With Russia no more Turkey’s neighbour, Ankara has drawn correct results from the end of the Cold War and the discernible shift in the focus of global economic and geopolitical power from the West to the East. It has decided to develop a policy of ‘zero problems’ with its neighbours and forge closer economic and cultural ties with the Arab world, and on the Iranian nuclear question it clinched a deal with the help of Brazil. In Africa, Turkish businessmen have secured lucrative deals, and Ankara intends to exploit its traditionally friendly relations with Libya to get contracts worth billions of dollars when things settle down in post-Qadhafi Libya.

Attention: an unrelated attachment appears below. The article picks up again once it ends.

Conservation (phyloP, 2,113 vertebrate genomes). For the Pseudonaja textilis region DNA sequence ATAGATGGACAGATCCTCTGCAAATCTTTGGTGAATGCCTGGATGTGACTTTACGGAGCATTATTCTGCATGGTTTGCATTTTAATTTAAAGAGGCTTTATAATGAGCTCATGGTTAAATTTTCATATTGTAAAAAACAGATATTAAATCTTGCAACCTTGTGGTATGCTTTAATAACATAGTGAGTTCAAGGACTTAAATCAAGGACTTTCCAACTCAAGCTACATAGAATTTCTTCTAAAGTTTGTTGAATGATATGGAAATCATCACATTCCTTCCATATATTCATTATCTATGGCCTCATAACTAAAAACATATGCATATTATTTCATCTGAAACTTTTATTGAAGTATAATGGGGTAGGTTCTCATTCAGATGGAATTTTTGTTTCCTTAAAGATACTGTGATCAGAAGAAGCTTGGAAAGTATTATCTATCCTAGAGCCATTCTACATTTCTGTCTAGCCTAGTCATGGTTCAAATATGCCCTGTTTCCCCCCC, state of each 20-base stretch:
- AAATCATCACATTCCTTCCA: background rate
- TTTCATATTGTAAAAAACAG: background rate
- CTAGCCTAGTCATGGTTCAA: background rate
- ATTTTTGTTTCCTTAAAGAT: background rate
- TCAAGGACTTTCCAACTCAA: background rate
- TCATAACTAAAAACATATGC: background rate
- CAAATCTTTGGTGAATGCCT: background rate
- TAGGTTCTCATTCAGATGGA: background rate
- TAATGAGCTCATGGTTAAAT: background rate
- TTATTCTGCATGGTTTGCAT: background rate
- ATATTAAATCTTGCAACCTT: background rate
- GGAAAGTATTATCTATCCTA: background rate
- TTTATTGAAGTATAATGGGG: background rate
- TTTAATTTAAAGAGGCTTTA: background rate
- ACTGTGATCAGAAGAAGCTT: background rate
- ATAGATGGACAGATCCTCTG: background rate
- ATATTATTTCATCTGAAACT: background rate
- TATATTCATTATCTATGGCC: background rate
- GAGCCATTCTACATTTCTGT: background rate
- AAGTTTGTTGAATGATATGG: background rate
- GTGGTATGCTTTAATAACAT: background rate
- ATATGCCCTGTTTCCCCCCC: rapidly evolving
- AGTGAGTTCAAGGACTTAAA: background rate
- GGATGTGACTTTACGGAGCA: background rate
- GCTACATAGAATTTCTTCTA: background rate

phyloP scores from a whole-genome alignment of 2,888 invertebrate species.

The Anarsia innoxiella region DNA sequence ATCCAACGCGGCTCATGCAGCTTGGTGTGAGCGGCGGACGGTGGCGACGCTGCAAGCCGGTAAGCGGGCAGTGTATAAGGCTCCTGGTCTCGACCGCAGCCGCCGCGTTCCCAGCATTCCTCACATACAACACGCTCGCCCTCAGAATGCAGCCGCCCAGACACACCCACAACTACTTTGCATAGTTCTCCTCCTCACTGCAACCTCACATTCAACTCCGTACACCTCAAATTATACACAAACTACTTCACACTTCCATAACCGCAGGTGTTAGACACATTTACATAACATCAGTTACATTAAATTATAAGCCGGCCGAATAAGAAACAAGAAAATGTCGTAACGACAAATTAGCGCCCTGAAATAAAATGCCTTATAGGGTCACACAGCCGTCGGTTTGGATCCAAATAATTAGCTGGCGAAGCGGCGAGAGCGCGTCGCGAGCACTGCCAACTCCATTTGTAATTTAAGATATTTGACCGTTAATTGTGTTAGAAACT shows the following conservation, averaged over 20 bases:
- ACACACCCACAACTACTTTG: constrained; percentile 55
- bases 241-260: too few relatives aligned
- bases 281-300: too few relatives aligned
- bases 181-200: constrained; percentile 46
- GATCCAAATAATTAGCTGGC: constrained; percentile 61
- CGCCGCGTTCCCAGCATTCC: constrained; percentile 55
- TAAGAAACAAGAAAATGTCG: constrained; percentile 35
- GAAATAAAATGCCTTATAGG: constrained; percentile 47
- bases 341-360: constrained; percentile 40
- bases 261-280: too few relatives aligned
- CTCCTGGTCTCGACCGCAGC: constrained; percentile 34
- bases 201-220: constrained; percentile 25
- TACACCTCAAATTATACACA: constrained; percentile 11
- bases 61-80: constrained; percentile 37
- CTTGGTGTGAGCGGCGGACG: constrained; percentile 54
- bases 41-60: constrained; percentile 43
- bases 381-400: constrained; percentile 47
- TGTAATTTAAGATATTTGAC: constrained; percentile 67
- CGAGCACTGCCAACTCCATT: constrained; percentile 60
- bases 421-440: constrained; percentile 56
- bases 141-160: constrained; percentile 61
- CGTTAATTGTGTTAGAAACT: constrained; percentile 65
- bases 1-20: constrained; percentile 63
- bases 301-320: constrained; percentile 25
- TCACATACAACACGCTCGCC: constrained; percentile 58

While these are positive developments and should serve Turkey well, the AKP government has to tread carefully when it comes to relations with Israel. As an OIC member Turkey has to take a principled stand on the Palestinian people’s right to a state with Jerusalem as its capital, but Mr Erdogan must not overestimate the elements of national power Turkey has. More important, he has to realise the implications inherent in a high-profile confrontation with Israel.
Most European governments are vulnerable to Israeli pressures, and in America it is more than pressure. John Mearsheimer and Stephen Walt’s The Israel Lobby merely presented in depth what was already known about the Jewish lobby’s hold over US policies.